The Court said that in similar situations where a wife obtains relief from a tribunal under the Senior Citizens Act, she shall be duty-bound to inform the Magistrate hearing her case under the PWDV Act.
The bench noted the Legislative scheme of both the legislations. Referring to the provisions of the Senior Citizens Act, the bench said:
The Tribunal under the Senior Citizens Act 2007 may have the authority to order an eviction, if it is necessary and expedient to ensure the maintenance and protection of the senior citizen or parent. Eviction, in other words would be an incident of the enforcement of the right to maintenance and protection.
However, this remedy can be granted only after adverting to the competing claims in the dispute. It is necessary to recapitulate that the situation in the present case is that the eviction was sought of the daughter-in-law, i.e. the appellant.
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Adding further the top court said,
Allowing the Senior Citizens Act 2007 to have an overriding force and effect in all situations, irrespective of competing entitlements of a woman to a right in a shared household within the meaning of the PWDV Act 2005, would defeat the object and purpose which the Parliament sought to achieve in enacting the latter legislation. The law protecting the interest of senior citizens is intended to ensure that they are not left destitute, or at the mercy of their children or relatives. Equally, the purpose of the PWDV Act 2005 cannot be ignored by a sleight of statutory interpretation.
Both sets of legislations have to be harmoniously construed. Hence the right of a woman to secure a residence order in respect of a shared household cannot be defeated by the simple expedient of securing an order of eviction by adopting the summary procedure under the Senior Citizens Act 2007.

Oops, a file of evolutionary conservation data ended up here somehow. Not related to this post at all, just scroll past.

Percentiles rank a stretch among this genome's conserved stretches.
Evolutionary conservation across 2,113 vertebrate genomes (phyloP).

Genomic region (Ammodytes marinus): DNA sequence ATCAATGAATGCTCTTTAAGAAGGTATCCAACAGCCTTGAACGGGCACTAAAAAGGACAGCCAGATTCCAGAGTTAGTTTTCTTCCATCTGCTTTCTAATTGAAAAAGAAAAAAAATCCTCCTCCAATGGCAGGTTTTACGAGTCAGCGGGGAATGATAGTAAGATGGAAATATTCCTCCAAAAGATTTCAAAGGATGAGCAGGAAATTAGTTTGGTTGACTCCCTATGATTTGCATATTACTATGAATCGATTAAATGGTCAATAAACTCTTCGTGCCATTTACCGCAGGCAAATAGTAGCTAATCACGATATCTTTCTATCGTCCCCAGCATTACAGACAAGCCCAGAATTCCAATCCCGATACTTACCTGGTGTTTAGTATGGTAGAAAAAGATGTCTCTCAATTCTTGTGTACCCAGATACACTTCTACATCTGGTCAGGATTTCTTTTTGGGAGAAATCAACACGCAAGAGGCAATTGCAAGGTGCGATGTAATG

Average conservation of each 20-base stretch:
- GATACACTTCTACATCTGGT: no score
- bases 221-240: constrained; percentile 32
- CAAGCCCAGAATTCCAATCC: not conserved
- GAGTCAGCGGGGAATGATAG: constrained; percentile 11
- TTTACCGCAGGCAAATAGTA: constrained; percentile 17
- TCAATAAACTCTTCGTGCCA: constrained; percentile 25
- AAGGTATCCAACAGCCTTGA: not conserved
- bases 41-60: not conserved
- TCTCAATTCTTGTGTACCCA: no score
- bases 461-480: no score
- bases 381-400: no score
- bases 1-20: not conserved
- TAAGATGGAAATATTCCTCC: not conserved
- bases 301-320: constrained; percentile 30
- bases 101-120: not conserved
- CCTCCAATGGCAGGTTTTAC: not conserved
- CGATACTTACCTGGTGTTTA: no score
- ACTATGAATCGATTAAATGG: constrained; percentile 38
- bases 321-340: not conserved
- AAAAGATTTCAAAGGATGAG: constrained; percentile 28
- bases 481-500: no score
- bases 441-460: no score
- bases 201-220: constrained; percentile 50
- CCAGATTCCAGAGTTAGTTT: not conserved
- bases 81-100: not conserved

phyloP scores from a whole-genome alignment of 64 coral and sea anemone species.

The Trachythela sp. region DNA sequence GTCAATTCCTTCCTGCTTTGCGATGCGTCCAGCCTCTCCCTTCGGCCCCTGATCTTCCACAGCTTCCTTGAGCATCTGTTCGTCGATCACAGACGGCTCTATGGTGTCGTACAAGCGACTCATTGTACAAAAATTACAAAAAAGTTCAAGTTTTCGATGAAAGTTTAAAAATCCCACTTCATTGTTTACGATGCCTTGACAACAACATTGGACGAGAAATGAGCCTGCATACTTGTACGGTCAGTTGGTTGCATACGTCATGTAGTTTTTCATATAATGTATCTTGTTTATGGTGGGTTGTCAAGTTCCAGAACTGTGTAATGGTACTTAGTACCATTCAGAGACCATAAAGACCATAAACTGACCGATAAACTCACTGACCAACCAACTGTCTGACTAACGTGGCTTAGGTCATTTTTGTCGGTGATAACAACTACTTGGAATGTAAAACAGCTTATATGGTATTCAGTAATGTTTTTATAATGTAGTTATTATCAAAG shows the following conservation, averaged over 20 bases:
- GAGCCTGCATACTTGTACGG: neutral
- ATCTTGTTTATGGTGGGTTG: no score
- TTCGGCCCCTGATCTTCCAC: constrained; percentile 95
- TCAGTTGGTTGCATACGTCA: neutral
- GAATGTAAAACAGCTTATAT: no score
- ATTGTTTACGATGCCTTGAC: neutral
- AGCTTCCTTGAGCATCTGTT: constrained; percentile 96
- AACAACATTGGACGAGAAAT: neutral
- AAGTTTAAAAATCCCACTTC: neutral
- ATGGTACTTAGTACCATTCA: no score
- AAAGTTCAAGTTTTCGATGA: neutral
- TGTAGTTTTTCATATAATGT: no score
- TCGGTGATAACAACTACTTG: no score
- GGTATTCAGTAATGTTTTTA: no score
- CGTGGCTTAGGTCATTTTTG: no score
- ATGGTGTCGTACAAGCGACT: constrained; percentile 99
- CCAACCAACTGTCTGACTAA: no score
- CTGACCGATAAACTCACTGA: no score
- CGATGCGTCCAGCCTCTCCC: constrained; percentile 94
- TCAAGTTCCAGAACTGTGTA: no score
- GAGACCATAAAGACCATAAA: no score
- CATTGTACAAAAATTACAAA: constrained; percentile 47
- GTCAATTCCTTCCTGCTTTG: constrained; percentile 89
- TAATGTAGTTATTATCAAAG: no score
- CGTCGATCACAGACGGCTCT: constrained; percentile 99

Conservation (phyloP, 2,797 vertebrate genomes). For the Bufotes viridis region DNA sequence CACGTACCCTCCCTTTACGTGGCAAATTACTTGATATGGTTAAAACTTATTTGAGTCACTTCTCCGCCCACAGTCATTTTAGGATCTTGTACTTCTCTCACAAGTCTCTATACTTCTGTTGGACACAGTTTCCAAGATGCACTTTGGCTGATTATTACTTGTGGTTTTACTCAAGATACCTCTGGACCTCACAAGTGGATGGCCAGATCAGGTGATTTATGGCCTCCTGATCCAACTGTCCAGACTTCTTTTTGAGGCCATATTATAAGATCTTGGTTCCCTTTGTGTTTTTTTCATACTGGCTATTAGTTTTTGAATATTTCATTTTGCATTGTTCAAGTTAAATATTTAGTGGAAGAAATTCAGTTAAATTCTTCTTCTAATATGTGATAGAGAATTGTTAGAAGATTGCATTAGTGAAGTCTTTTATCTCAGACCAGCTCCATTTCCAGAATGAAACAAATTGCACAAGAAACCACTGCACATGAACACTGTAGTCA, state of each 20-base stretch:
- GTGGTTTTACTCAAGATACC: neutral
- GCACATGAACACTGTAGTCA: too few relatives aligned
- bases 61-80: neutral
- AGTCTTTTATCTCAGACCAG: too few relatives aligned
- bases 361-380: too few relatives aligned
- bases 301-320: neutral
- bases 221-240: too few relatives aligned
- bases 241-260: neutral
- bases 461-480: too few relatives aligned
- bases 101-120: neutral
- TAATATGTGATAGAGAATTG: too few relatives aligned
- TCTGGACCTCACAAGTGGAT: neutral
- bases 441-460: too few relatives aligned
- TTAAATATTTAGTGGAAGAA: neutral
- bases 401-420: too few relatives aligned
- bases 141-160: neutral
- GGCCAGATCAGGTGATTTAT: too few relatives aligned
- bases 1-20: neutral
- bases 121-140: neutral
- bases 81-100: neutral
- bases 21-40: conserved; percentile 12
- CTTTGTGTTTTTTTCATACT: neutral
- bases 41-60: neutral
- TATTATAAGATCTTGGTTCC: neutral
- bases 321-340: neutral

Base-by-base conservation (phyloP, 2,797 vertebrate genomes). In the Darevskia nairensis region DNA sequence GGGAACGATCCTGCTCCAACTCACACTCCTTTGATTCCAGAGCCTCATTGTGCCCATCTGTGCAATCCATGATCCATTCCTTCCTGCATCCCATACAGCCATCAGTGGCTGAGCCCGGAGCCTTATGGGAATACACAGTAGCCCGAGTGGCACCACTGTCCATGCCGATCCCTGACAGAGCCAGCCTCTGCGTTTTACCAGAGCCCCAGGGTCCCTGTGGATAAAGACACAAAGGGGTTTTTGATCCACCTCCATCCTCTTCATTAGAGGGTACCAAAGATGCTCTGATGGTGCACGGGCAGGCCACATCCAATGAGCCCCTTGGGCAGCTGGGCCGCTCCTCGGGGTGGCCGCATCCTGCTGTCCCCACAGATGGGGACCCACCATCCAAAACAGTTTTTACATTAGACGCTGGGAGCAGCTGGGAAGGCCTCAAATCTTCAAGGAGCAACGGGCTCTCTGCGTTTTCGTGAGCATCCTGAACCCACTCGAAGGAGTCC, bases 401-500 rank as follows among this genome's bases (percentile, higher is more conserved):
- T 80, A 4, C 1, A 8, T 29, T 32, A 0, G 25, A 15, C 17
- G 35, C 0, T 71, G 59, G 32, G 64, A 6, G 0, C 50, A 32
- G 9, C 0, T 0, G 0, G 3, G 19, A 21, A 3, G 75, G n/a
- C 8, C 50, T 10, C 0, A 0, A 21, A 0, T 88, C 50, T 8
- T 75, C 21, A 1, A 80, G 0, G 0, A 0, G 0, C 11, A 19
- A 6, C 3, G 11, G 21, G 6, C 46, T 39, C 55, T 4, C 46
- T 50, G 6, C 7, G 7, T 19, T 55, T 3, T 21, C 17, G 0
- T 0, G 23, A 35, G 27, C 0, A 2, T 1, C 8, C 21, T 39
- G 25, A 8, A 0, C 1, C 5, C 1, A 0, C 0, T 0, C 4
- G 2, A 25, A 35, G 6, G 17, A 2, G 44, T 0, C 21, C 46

Main Divorce Petition Between Couple
In the present case, as the appeal in divorce proceedings between the husband and wife is pending, the Court directed the restoration of electricity connection for non-payment of dues and asked the husband to continue paying the electricity charges. The residential house of the petitioner is situated at Hobli in Bengaluru North.
The order is expected to create further turmoil in a matrimonial home, where top court has enforced warring parties to co-habit under the same roof. When the couple has already been granted a divorce decree by a trial court in 2013, allowing the woman to re-enter into the matrimonial home could have serious dire consequences, if she chooses to misuse several other women centric laws to her advantage.
A woman who is embroiled in a divorce battle with her husband would still have a roof back at her own parents’ home, however, the aged in-laws have virtually no where to go. In most cases, senior citizens suffer in silence – the sufferings are not just mental, but also physical. There are several cases reported where daughters-in-law have aggressively abused the husband’s parents, yet the right of the former to that shared household supersedes as per the latest Supreme Court judgement.
In an objective to appease women and grabbing national/international headlines, every single institution in India has been completely overlooking the ground realities in a matrimonial home today.